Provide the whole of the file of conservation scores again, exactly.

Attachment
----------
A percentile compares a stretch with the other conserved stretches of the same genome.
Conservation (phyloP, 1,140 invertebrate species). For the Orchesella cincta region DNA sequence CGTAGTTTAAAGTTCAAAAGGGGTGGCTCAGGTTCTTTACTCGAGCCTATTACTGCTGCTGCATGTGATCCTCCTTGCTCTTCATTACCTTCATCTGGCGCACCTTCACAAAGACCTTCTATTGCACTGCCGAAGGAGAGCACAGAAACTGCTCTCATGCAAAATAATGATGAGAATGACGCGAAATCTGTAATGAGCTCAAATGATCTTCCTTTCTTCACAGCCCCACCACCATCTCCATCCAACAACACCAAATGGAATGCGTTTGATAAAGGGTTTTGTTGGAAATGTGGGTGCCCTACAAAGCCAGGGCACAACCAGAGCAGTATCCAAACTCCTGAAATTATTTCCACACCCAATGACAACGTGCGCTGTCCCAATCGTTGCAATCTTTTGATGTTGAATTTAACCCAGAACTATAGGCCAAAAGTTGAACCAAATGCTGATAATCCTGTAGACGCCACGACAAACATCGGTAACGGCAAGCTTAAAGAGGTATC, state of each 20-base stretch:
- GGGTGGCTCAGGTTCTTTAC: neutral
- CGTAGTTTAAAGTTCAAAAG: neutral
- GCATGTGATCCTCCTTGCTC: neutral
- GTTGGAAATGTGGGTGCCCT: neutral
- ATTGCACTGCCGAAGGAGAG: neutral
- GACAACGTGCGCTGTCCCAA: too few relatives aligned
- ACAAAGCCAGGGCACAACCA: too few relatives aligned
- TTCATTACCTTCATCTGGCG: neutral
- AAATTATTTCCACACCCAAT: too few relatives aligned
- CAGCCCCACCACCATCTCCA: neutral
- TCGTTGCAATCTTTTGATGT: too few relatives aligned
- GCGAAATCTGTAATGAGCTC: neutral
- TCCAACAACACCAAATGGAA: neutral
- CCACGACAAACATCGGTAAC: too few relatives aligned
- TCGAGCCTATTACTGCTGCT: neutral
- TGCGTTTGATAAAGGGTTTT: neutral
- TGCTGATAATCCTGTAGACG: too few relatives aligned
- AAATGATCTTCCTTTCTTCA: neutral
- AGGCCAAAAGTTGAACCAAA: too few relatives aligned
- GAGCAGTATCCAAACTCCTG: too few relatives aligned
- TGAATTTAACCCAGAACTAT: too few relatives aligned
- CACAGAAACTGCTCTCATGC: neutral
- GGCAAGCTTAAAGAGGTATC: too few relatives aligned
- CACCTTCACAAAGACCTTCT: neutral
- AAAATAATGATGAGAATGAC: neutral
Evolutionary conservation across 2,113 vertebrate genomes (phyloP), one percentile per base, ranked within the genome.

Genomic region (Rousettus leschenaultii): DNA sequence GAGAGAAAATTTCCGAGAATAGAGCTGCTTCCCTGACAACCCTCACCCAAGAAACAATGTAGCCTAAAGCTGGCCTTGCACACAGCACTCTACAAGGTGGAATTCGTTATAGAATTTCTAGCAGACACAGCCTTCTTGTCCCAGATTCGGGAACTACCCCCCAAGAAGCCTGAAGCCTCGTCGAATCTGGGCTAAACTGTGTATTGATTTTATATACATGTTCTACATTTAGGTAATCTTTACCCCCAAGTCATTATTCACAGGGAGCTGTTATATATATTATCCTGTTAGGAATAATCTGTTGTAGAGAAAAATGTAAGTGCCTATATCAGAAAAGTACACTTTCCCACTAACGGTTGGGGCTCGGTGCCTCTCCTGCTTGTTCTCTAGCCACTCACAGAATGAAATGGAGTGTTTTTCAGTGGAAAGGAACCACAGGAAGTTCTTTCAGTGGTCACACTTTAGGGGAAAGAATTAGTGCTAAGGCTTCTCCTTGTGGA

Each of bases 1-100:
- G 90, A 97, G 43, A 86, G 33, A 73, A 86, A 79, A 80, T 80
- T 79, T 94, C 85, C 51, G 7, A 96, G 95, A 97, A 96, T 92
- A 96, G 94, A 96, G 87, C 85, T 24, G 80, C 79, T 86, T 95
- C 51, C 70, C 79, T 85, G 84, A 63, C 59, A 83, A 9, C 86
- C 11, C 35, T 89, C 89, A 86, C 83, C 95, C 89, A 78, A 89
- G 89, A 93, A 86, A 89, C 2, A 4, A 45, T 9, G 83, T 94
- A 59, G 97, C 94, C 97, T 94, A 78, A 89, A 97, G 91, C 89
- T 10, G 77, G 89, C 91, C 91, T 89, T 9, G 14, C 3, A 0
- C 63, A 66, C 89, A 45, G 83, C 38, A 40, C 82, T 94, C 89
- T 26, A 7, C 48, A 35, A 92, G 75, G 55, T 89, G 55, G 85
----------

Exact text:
A percentile compares a stretch with the other conserved stretches of the same genome.
Conservation (phyloP, 1,140 invertebrate species). For the Orchesella cincta region DNA sequence CGTAGTTTAAAGTTCAAAAGGGGTGGCTCAGGTTCTTTACTCGAGCCTATTACTGCTGCTGCATGTGATCCTCCTTGCTCTTCATTACCTTCATCTGGCGCACCTTCACAAAGACCTTCTATTGCACTGCCGAAGGAGAGCACAGAAACTGCTCTCATGCAAAATAATGATGAGAATGACGCGAAATCTGTAATGAGCTCAAATGATCTTCCTTTCTTCACAGCCCCACCACCATCTCCATCCAACAACACCAAATGGAATGCGTTTGATAAAGGGTTTTGTTGGAAATGTGGGTGCCCTACAAAGCCAGGGCACAACCAGAGCAGTATCCAAACTCCTGAAATTATTTCCACACCCAATGACAACGTGCGCTGTCCCAATCGTTGCAATCTTTTGATGTTGAATTTAACCCAGAACTATAGGCCAAAAGTTGAACCAAATGCTGATAATCCTGTAGACGCCACGACAAACATCGGTAACGGCAAGCTTAAAGAGGTATC, state of each 20-base stretch:
- GGGTGGCTCAGGTTCTTTAC: neutral
- CGTAGTTTAAAGTTCAAAAG: neutral
- GCATGTGATCCTCCTTGCTC: neutral
- GTTGGAAATGTGGGTGCCCT: neutral
- ATTGCACTGCCGAAGGAGAG: neutral
- GACAACGTGCGCTGTCCCAA: too few relatives aligned
- ACAAAGCCAGGGCACAACCA: too few relatives aligned
- TTCATTACCTTCATCTGGCG: neutral
- AAATTATTTCCACACCCAAT: too few relatives aligned
- CAGCCCCACCACCATCTCCA: neutral
- TCGTTGCAATCTTTTGATGT: too few relatives aligned
- GCGAAATCTGTAATGAGCTC: neutral
- TCCAACAACACCAAATGGAA: neutral
- CCACGACAAACATCGGTAAC: too few relatives aligned
- TCGAGCCTATTACTGCTGCT: neutral
- TGCGTTTGATAAAGGGTTTT: neutral
- TGCTGATAATCCTGTAGACG: too few relatives aligned
- AAATGATCTTCCTTTCTTCA: neutral
- AGGCCAAAAGTTGAACCAAA: too few relatives aligned
- GAGCAGTATCCAAACTCCTG: too few relatives aligned
- TGAATTTAACCCAGAACTAT: too few relatives aligned
- CACAGAAACTGCTCTCATGC: neutral
- GGCAAGCTTAAAGAGGTATC: too few relatives aligned
- CACCTTCACAAAGACCTTCT: neutral
- AAAATAATGATGAGAATGAC: neutral
Evolutionary conservation across 2,113 vertebrate genomes (phyloP), one percentile per base, ranked within the genome.

Genomic region (Rousettus leschenaultii): DNA sequence GAGAGAAAATTTCCGAGAATAGAGCTGCTTCCCTGACAACCCTCACCCAAGAAACAATGTAGCCTAAAGCTGGCCTTGCACACAGCACTCTACAAGGTGGAATTCGTTATAGAATTTCTAGCAGACACAGCCTTCTTGTCCCAGATTCGGGAACTACCCCCCAAGAAGCCTGAAGCCTCGTCGAATCTGGGCTAAACTGTGTATTGATTTTATATACATGTTCTACATTTAGGTAATCTTTACCCCCAAGTCATTATTCACAGGGAGCTGTTATATATATTATCCTGTTAGGAATAATCTGTTGTAGAGAAAAATGTAAGTGCCTATATCAGAAAAGTACACTTTCCCACTAACGGTTGGGGCTCGGTGCCTCTCCTGCTTGTTCTCTAGCCACTCACAGAATGAAATGGAGTGTTTTTCAGTGGAAAGGAACCACAGGAAGTTCTTTCAGTGGTCACACTTTAGGGGAAAGAATTAGTGCTAAGGCTTCTCCTTGTGGA

Each of bases 1-100:
- G 90, A 97, G 43, A 86, G 33, A 73, A 86, A 79, A 80, T 80
- T 79, T 94, C 85, C 51, G 7, A 96, G 95, A 97, A 96, T 92
- A 96, G 94, A 96, G 87, C 85, T 24, G 80, C 79, T 86, T 95
- C 51, C 70, C 79, T 85, G 84, A 63, C 59, A 83, A 9, C 86
- C 11, C 35, T 89, C 89, A 86, C 83, C 95, C 89, A 78, A 89
- G 89, A 93, A 86, A 89, C 2, A 4, A 45, T 9, G 83, T 94
- A 59, G 97, C 94, C 97, T 94, A 78, A 89, A 97, G 91, C 89
- T 10, G 77, G 89, C 91, C 91, T 89, T 9, G 14, C 3, A 0
- C 63, A 66, C 89, A 45, G 83, C 38, A 40, C 82, T 94, C 89
- T 26, A 7, C 48, A 35, A 92, G 75, G 55, T 89, G 55, G 85